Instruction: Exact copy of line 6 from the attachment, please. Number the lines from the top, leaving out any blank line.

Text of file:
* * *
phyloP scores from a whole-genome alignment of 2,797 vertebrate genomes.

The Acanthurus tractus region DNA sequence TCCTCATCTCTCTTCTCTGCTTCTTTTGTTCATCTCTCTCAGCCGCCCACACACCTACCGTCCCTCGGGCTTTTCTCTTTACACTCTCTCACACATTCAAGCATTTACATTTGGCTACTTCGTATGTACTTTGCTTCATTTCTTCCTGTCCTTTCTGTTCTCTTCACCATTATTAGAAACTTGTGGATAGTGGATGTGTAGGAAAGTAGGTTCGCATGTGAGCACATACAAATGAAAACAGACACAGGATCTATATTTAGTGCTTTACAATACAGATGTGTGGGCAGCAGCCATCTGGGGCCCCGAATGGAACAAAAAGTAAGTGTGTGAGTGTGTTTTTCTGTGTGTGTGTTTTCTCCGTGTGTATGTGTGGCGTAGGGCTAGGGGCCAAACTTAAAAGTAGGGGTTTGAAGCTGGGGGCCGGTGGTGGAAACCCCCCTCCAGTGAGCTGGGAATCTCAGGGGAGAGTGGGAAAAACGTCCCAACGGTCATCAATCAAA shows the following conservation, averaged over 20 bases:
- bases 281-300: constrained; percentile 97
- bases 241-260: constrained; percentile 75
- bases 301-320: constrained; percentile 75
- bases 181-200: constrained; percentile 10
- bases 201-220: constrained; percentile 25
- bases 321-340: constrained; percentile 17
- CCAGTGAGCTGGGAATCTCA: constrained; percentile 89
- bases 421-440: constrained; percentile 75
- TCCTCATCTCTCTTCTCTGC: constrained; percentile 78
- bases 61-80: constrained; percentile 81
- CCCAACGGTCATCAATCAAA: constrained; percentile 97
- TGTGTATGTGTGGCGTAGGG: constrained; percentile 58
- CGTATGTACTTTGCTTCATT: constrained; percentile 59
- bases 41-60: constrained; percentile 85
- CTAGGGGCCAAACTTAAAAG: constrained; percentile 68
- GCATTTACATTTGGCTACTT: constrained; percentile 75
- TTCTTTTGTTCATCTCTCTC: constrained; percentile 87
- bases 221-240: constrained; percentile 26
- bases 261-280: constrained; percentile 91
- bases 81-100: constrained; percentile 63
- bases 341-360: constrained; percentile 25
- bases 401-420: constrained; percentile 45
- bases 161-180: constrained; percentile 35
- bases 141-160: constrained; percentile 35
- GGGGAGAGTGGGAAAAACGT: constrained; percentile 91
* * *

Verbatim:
- bases 181-200: constrained; percentile 10